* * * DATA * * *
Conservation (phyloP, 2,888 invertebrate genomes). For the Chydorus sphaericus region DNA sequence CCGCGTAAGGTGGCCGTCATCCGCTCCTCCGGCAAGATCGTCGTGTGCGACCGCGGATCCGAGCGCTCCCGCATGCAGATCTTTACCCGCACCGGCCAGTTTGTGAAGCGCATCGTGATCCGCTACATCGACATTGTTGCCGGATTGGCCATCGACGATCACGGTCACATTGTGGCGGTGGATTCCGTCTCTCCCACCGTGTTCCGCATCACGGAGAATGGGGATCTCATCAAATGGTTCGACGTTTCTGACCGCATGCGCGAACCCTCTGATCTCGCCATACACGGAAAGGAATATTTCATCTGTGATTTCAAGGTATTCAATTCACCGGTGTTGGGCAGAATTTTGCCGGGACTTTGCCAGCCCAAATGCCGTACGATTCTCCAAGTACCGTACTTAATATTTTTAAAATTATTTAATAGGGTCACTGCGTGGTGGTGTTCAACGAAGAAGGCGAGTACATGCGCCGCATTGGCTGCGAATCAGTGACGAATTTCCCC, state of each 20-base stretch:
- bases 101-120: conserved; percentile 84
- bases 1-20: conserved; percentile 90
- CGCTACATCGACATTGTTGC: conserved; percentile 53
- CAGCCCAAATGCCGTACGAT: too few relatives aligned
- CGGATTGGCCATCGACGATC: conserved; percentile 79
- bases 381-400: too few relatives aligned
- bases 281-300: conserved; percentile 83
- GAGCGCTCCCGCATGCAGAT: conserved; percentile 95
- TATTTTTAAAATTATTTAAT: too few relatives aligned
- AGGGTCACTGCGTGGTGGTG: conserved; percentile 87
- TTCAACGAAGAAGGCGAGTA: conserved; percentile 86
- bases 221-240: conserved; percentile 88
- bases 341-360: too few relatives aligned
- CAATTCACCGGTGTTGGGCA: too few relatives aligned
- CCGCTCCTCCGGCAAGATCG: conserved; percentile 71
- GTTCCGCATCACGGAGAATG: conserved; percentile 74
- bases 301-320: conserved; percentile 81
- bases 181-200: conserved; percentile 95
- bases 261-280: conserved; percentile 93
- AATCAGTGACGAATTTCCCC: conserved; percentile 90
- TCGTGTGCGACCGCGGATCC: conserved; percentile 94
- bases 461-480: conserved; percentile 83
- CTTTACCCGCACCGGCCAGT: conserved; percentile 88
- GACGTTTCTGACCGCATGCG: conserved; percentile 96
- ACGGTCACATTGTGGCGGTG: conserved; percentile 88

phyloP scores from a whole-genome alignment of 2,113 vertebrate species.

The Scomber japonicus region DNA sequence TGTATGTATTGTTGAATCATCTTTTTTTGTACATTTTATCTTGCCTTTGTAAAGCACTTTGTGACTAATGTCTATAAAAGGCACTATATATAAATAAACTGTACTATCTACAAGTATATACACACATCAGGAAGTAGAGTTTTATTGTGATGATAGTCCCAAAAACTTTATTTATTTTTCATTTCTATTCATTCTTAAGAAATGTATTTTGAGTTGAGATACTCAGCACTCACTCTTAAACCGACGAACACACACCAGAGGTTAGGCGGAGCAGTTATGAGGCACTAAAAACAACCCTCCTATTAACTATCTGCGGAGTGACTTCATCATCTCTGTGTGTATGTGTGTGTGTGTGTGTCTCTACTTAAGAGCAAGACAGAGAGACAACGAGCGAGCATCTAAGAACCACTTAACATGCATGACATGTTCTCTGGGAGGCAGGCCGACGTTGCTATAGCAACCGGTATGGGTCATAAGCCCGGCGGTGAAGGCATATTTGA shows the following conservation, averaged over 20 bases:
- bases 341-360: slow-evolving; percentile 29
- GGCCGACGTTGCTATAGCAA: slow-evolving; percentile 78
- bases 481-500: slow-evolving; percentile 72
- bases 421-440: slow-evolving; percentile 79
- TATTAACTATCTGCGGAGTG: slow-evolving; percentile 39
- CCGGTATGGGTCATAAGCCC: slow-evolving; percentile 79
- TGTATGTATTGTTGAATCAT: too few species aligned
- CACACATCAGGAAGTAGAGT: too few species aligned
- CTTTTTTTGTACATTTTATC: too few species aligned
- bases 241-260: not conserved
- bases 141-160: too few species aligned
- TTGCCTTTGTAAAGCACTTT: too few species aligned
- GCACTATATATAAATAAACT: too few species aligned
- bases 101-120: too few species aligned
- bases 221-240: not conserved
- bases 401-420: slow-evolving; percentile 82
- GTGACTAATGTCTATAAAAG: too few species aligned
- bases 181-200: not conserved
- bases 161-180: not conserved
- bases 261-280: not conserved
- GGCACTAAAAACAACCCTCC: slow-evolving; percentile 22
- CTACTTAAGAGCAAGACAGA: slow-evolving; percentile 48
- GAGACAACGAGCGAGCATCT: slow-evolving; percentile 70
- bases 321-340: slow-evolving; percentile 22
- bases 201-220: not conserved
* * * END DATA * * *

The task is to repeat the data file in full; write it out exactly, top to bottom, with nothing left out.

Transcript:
Conservation (phyloP, 2,888 invertebrate genomes). For the Chydorus sphaericus region DNA sequence CCGCGTAAGGTGGCCGTCATCCGCTCCTCCGGCAAGATCGTCGTGTGCGACCGCGGATCCGAGCGCTCCCGCATGCAGATCTTTACCCGCACCGGCCAGTTTGTGAAGCGCATCGTGATCCGCTACATCGACATTGTTGCCGGATTGGCCATCGACGATCACGGTCACATTGTGGCGGTGGATTCCGTCTCTCCCACCGTGTTCCGCATCACGGAGAATGGGGATCTCATCAAATGGTTCGACGTTTCTGACCGCATGCGCGAACCCTCTGATCTCGCCATACACGGAAAGGAATATTTCATCTGTGATTTCAAGGTATTCAATTCACCGGTGTTGGGCAGAATTTTGCCGGGACTTTGCCAGCCCAAATGCCGTACGATTCTCCAAGTACCGTACTTAATATTTTTAAAATTATTTAATAGGGTCACTGCGTGGTGGTGTTCAACGAAGAAGGCGAGTACATGCGCCGCATTGGCTGCGAATCAGTGACGAATTTCCCC, state of each 20-base stretch:
- bases 101-120: conserved; percentile 84
- bases 1-20: conserved; percentile 90
- CGCTACATCGACATTGTTGC: conserved; percentile 53
- CAGCCCAAATGCCGTACGAT: too few relatives aligned
- CGGATTGGCCATCGACGATC: conserved; percentile 79
- bases 381-400: too few relatives aligned
- bases 281-300: conserved; percentile 83
- GAGCGCTCCCGCATGCAGAT: conserved; percentile 95
- TATTTTTAAAATTATTTAAT: too few relatives aligned
- AGGGTCACTGCGTGGTGGTG: conserved; percentile 87
- TTCAACGAAGAAGGCGAGTA: conserved; percentile 86
- bases 221-240: conserved; percentile 88
- bases 341-360: too few relatives aligned
- CAATTCACCGGTGTTGGGCA: too few relatives aligned
- CCGCTCCTCCGGCAAGATCG: conserved; percentile 71
- GTTCCGCATCACGGAGAATG: conserved; percentile 74
- bases 301-320: conserved; percentile 81
- bases 181-200: conserved; percentile 95
- bases 261-280: conserved; percentile 93
- AATCAGTGACGAATTTCCCC: conserved; percentile 90
- TCGTGTGCGACCGCGGATCC: conserved; percentile 94
- bases 461-480: conserved; percentile 83
- CTTTACCCGCACCGGCCAGT: conserved; percentile 88
- GACGTTTCTGACCGCATGCG: conserved; percentile 96
- ACGGTCACATTGTGGCGGTG: conserved; percentile 88

phyloP scores from a whole-genome alignment of 2,113 vertebrate species.

The Scomber japonicus region DNA sequence TGTATGTATTGTTGAATCATCTTTTTTTGTACATTTTATCTTGCCTTTGTAAAGCACTTTGTGACTAATGTCTATAAAAGGCACTATATATAAATAAACTGTACTATCTACAAGTATATACACACATCAGGAAGTAGAGTTTTATTGTGATGATAGTCCCAAAAACTTTATTTATTTTTCATTTCTATTCATTCTTAAGAAATGTATTTTGAGTTGAGATACTCAGCACTCACTCTTAAACCGACGAACACACACCAGAGGTTAGGCGGAGCAGTTATGAGGCACTAAAAACAACCCTCCTATTAACTATCTGCGGAGTGACTTCATCATCTCTGTGTGTATGTGTGTGTGTGTGTGTCTCTACTTAAGAGCAAGACAGAGAGACAACGAGCGAGCATCTAAGAACCACTTAACATGCATGACATGTTCTCTGGGAGGCAGGCCGACGTTGCTATAGCAACCGGTATGGGTCATAAGCCCGGCGGTGAAGGCATATTTGA shows the following conservation, averaged over 20 bases:
- bases 341-360: slow-evolving; percentile 29
- GGCCGACGTTGCTATAGCAA: slow-evolving; percentile 78
- bases 481-500: slow-evolving; percentile 72
- bases 421-440: slow-evolving; percentile 79
- TATTAACTATCTGCGGAGTG: slow-evolving; percentile 39
- CCGGTATGGGTCATAAGCCC: slow-evolving; percentile 79
- TGTATGTATTGTTGAATCAT: too few species aligned
- CACACATCAGGAAGTAGAGT: too few species aligned
- CTTTTTTTGTACATTTTATC: too few species aligned
- bases 241-260: not conserved
- bases 141-160: too few species aligned
- TTGCCTTTGTAAAGCACTTT: too few species aligned
- GCACTATATATAAATAAACT: too few species aligned
- bases 101-120: too few species aligned
- bases 221-240: not conserved
- bases 401-420: slow-evolving; percentile 82
- GTGACTAATGTCTATAAAAG: too few species aligned
- bases 181-200: not conserved
- bases 161-180: not conserved
- bases 261-280: not conserved
- GGCACTAAAAACAACCCTCC: slow-evolving; percentile 22
- CTACTTAAGAGCAAGACAGA: slow-evolving; percentile 48
- GAGACAACGAGCGAGCATCT: slow-evolving; percentile 70
- bases 321-340: slow-evolving; percentile 22
- bases 201-220: not conserved